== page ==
(Andy Rathbun/MediaNews Group / St. Paul Pioneer Press via Getty Images)

Urban is a member of the city council and a candidate for mayor in nearby Vadnais Heights.

He blames local politicians, including Minnesota Gov. Tim Walz and Minneapolis Mayor Jacob Frey, for excessive mandates and restrictions in reaction to COVID, and for policies that stigmatized cops and law and order.

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“The politicians, especially the Democrats, they’re afraid of the woke mob,” said Urban. “They don’t want to do anything to cross the mob.” 

Two-thirds of Minnesota restaurants took on debt during COVID and the average amount was $500,000.

Wild Greg’s Saloon in Minneapolis employed 30 people. 

The workers all learned on Saturday night from Urban that they no longer had jobs at the nightclub, which was shuttered at the end of business that night.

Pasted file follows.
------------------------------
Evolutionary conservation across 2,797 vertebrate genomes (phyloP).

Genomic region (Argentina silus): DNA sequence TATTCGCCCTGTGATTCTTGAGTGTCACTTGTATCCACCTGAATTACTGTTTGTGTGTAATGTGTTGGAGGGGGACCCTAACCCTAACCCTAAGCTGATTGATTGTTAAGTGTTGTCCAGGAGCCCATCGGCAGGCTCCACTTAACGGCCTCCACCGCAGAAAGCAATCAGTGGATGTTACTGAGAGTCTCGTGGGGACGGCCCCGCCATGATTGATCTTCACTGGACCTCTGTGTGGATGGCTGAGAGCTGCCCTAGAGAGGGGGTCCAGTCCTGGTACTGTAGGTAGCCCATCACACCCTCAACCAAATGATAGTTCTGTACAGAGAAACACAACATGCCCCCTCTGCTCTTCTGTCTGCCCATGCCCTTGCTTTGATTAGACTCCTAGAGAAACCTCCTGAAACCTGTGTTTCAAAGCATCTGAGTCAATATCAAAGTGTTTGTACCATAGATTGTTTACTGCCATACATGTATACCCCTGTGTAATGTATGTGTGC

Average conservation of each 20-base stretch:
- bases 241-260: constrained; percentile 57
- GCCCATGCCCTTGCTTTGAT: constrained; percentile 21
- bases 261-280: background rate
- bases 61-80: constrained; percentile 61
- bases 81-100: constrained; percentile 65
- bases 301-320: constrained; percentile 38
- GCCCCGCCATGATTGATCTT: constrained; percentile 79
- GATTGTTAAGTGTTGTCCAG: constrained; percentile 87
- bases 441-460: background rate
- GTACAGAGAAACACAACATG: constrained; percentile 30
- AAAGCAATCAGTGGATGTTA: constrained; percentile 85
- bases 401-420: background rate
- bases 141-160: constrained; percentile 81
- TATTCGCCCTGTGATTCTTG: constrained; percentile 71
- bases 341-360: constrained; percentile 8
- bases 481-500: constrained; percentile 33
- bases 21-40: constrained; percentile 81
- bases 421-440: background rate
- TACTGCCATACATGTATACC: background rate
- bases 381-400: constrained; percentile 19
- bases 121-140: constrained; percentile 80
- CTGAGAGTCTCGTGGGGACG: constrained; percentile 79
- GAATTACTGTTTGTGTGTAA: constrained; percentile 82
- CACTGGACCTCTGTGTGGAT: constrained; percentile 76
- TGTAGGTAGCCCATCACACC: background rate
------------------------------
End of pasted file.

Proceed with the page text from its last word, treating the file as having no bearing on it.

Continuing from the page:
In Miami, Florida, a busy food court and dining area.

In Miami, Florida, a busy food court and dining area.
(Jeffrey Greenberg/UCG/Universal Images Group via Getty Images)

There are already about 25,000 fewer people working in Minnesota clubs and restaurants now than before the COVID pandemic, according to trade group Hospitality Minnesota. 

The total number of restaurants that have closed in Minnesota is unknown. 

But those that survive face a long road to recovery. 

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“About two-thirds of restaurants took on debt during COVID and the average amount was $500,000,” Hospitality Minnesota spokesman Ben Wogsland told Fox News Digital last week. 

Wlld Greg’s Saloon in Minneapolis sprawled across 10,000 square feet and had a capacity of 1,000 guests. 

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The club hosted live music, including performers such as Uncle Kracker and Easton Corbin.

It was located on the city’s famed, once-thriving First Avenue, an entertainment district where Prince most notably got his start as a live performer.